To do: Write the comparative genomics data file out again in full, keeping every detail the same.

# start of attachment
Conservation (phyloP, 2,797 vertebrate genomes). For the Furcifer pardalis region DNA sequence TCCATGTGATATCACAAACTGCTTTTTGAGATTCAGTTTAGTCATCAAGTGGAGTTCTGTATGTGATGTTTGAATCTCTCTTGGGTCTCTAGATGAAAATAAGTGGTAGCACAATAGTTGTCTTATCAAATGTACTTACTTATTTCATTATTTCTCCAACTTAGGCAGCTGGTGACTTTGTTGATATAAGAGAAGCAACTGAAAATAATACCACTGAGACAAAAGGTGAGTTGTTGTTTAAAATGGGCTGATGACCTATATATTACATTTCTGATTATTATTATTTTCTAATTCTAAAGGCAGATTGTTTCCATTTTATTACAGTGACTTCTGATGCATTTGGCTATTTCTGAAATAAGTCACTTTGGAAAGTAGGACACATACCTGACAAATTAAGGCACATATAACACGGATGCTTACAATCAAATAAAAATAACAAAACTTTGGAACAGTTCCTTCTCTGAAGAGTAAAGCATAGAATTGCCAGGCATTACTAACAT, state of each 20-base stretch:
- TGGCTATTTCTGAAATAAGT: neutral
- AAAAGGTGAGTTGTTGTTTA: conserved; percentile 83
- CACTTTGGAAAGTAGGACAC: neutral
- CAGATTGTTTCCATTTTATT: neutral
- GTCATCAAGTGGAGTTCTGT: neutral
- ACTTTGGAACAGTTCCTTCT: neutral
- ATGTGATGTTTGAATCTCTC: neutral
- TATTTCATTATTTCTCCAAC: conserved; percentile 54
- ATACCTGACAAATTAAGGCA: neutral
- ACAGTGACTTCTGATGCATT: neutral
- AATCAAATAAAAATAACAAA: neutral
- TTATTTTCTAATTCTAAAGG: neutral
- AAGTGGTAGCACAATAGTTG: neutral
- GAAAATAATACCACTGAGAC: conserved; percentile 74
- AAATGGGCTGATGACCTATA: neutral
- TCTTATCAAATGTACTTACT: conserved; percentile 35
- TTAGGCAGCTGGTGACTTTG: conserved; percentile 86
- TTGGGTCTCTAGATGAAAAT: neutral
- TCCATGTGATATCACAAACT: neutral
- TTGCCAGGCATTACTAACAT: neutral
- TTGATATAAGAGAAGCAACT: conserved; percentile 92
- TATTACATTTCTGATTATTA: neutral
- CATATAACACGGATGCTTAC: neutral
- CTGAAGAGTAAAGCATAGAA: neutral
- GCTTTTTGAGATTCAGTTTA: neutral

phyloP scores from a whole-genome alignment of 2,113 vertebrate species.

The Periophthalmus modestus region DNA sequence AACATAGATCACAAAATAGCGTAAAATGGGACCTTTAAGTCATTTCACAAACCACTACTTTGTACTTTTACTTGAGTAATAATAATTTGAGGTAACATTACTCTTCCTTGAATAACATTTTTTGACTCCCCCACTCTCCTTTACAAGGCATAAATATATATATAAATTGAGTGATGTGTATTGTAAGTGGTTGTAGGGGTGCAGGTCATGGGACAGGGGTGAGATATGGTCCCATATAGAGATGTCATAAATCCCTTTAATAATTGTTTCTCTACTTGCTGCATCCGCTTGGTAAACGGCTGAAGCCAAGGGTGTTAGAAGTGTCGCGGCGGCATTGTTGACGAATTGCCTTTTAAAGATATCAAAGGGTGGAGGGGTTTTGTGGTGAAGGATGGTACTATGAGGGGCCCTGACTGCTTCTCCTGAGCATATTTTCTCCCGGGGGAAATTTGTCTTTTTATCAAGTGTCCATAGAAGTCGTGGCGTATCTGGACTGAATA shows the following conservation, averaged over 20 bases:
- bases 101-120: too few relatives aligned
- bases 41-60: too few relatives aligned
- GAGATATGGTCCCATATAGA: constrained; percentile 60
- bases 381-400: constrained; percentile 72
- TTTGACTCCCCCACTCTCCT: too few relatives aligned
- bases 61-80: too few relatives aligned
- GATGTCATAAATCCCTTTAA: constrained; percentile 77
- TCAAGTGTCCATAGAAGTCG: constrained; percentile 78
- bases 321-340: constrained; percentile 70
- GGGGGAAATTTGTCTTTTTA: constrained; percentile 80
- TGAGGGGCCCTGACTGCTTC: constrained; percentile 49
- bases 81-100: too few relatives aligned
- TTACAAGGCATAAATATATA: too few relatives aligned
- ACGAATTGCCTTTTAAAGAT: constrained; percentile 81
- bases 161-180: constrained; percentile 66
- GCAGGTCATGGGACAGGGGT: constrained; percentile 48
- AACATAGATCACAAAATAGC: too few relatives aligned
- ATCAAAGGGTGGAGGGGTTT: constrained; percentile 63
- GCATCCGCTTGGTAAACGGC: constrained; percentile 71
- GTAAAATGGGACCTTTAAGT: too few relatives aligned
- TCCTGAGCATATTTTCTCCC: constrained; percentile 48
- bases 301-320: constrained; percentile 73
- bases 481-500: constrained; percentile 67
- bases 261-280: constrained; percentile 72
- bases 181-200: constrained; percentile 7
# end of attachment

Conservation (phyloP, 2,797 vertebrate genomes). For the Furcifer pardalis region DNA sequence TCCATGTGATATCACAAACTGCTTTTTGAGATTCAGTTTAGTCATCAAGTGGAGTTCTGTATGTGATGTTTGAATCTCTCTTGGGTCTCTAGATGAAAATAAGTGGTAGCACAATAGTTGTCTTATCAAATGTACTTACTTATTTCATTATTTCTCCAACTTAGGCAGCTGGTGACTTTGTTGATATAAGAGAAGCAACTGAAAATAATACCACTGAGACAAAAGGTGAGTTGTTGTTTAAAATGGGCTGATGACCTATATATTACATTTCTGATTATTATTATTTTCTAATTCTAAAGGCAGATTGTTTCCATTTTATTACAGTGACTTCTGATGCATTTGGCTATTTCTGAAATAAGTCACTTTGGAAAGTAGGACACATACCTGACAAATTAAGGCACATATAACACGGATGCTTACAATCAAATAAAAATAACAAAACTTTGGAACAGTTCCTTCTCTGAAGAGTAAAGCATAGAATTGCCAGGCATTACTAACAT, state of each 20-base stretch:
- TGGCTATTTCTGAAATAAGT: neutral
- AAAAGGTGAGTTGTTGTTTA: conserved; percentile 83
- CACTTTGGAAAGTAGGACAC: neutral
- CAGATTGTTTCCATTTTATT: neutral
- GTCATCAAGTGGAGTTCTGT: neutral
- ACTTTGGAACAGTTCCTTCT: neutral
- ATGTGATGTTTGAATCTCTC: neutral
- TATTTCATTATTTCTCCAAC: conserved; percentile 54
- ATACCTGACAAATTAAGGCA: neutral
- ACAGTGACTTCTGATGCATT: neutral
- AATCAAATAAAAATAACAAA: neutral
- TTATTTTCTAATTCTAAAGG: neutral
- AAGTGGTAGCACAATAGTTG: neutral
- GAAAATAATACCACTGAGAC: conserved; percentile 74
- AAATGGGCTGATGACCTATA: neutral
- TCTTATCAAATGTACTTACT: conserved; percentile 35
- TTAGGCAGCTGGTGACTTTG: conserved; percentile 86
- TTGGGTCTCTAGATGAAAAT: neutral
- TCCATGTGATATCACAAACT: neutral
- TTGCCAGGCATTACTAACAT: neutral
- TTGATATAAGAGAAGCAACT: conserved; percentile 92
- TATTACATTTCTGATTATTA: neutral
- CATATAACACGGATGCTTAC: neutral
- CTGAAGAGTAAAGCATAGAA: neutral
- GCTTTTTGAGATTCAGTTTA: neutral

phyloP scores from a whole-genome alignment of 2,113 vertebrate species.

The Periophthalmus modestus region DNA sequence AACATAGATCACAAAATAGCGTAAAATGGGACCTTTAAGTCATTTCACAAACCACTACTTTGTACTTTTACTTGAGTAATAATAATTTGAGGTAACATTACTCTTCCTTGAATAACATTTTTTGACTCCCCCACTCTCCTTTACAAGGCATAAATATATATATAAATTGAGTGATGTGTATTGTAAGTGGTTGTAGGGGTGCAGGTCATGGGACAGGGGTGAGATATGGTCCCATATAGAGATGTCATAAATCCCTTTAATAATTGTTTCTCTACTTGCTGCATCCGCTTGGTAAACGGCTGAAGCCAAGGGTGTTAGAAGTGTCGCGGCGGCATTGTTGACGAATTGCCTTTTAAAGATATCAAAGGGTGGAGGGGTTTTGTGGTGAAGGATGGTACTATGAGGGGCCCTGACTGCTTCTCCTGAGCATATTTTCTCCCGGGGGAAATTTGTCTTTTTATCAAGTGTCCATAGAAGTCGTGGCGTATCTGGACTGAATA shows the following conservation, averaged over 20 bases:
- bases 101-120: too few relatives aligned
- bases 41-60: too few relatives aligned
- GAGATATGGTCCCATATAGA: constrained; percentile 60
- bases 381-400: constrained; percentile 72
- TTTGACTCCCCCACTCTCCT: too few relatives aligned
- bases 61-80: too few relatives aligned
- GATGTCATAAATCCCTTTAA: constrained; percentile 77
- TCAAGTGTCCATAGAAGTCG: constrained; percentile 78
- bases 321-340: constrained; percentile 70
- GGGGGAAATTTGTCTTTTTA: constrained; percentile 80
- TGAGGGGCCCTGACTGCTTC: constrained; percentile 49
- bases 81-100: too few relatives aligned
- TTACAAGGCATAAATATATA: too few relatives aligned
- ACGAATTGCCTTTTAAAGAT: constrained; percentile 81
- bases 161-180: constrained; percentile 66
- GCAGGTCATGGGACAGGGGT: constrained; percentile 48
- AACATAGATCACAAAATAGC: too few relatives aligned
- ATCAAAGGGTGGAGGGGTTT: constrained; percentile 63
- GCATCCGCTTGGTAAACGGC: constrained; percentile 71
- GTAAAATGGGACCTTTAAGT: too few relatives aligned
- TCCTGAGCATATTTTCTCCC: constrained; percentile 48
- bases 301-320: constrained; percentile 73
- bases 481-500: constrained; percentile 67
- bases 261-280: constrained; percentile 72
- bases 181-200: constrained; percentile 7